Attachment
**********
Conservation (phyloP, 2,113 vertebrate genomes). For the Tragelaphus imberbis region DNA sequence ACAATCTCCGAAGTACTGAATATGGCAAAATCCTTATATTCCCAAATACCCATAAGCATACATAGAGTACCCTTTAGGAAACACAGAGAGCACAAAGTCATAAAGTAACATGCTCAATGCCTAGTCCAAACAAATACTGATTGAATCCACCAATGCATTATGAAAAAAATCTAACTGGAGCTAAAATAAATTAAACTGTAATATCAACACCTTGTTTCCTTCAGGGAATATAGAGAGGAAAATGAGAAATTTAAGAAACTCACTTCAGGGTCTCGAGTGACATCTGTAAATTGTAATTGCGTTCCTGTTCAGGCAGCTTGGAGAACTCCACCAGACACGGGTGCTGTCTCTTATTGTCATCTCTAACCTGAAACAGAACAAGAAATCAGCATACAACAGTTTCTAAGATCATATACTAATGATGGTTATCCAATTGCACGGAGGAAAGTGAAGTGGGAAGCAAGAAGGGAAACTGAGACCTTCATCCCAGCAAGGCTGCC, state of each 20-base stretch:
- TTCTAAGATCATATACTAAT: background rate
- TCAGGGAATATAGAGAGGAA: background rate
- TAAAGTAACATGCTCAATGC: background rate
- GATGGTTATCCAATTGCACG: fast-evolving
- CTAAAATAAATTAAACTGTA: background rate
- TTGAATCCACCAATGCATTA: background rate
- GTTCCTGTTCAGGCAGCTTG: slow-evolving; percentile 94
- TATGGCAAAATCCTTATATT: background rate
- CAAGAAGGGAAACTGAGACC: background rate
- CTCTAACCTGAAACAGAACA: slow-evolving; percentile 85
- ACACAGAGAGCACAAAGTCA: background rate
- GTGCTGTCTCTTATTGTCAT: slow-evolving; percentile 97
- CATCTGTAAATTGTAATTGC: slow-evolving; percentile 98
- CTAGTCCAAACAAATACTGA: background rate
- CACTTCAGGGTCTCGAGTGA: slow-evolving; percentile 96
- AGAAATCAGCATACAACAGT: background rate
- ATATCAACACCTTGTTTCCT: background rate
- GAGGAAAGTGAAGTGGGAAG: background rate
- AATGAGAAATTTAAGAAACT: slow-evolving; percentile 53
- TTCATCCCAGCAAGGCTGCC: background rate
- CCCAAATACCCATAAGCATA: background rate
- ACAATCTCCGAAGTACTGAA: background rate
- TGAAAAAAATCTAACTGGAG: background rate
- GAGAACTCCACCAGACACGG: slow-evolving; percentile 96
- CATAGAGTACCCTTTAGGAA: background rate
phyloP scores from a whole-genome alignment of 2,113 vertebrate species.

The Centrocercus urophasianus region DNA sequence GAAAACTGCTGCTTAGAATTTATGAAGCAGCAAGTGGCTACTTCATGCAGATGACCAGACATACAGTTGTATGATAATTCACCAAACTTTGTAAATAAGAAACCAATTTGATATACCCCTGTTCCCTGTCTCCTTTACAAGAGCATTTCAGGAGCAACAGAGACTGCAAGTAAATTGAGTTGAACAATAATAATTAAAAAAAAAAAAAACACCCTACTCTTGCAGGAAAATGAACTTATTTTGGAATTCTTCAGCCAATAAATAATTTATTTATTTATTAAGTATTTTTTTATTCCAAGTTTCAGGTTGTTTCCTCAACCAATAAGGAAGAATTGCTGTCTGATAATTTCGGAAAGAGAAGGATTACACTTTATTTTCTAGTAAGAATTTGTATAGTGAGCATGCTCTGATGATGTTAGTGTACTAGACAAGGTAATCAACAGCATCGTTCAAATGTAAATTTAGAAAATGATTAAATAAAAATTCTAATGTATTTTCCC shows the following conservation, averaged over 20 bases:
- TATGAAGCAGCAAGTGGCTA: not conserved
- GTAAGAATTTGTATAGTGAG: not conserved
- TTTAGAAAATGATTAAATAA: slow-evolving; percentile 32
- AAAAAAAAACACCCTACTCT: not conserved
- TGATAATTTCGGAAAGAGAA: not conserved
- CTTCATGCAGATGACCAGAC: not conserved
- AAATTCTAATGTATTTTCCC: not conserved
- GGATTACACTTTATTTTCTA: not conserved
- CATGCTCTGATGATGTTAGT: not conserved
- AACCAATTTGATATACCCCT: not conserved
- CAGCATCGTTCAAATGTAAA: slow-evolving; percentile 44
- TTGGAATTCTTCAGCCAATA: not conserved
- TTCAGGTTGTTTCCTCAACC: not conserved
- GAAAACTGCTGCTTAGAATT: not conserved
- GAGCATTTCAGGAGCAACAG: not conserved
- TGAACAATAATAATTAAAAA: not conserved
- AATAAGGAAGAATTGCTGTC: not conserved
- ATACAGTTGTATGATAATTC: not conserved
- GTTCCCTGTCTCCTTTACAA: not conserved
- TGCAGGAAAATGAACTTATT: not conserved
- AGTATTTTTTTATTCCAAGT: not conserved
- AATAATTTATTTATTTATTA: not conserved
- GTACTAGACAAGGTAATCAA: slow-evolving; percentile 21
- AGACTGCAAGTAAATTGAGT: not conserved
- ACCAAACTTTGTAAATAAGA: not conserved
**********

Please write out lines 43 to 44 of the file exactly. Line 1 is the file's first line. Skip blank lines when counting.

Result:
- GAGCATTTCAGGAGCAACAG: not conserved
- TGAACAATAATAATTAAAAA: not conserved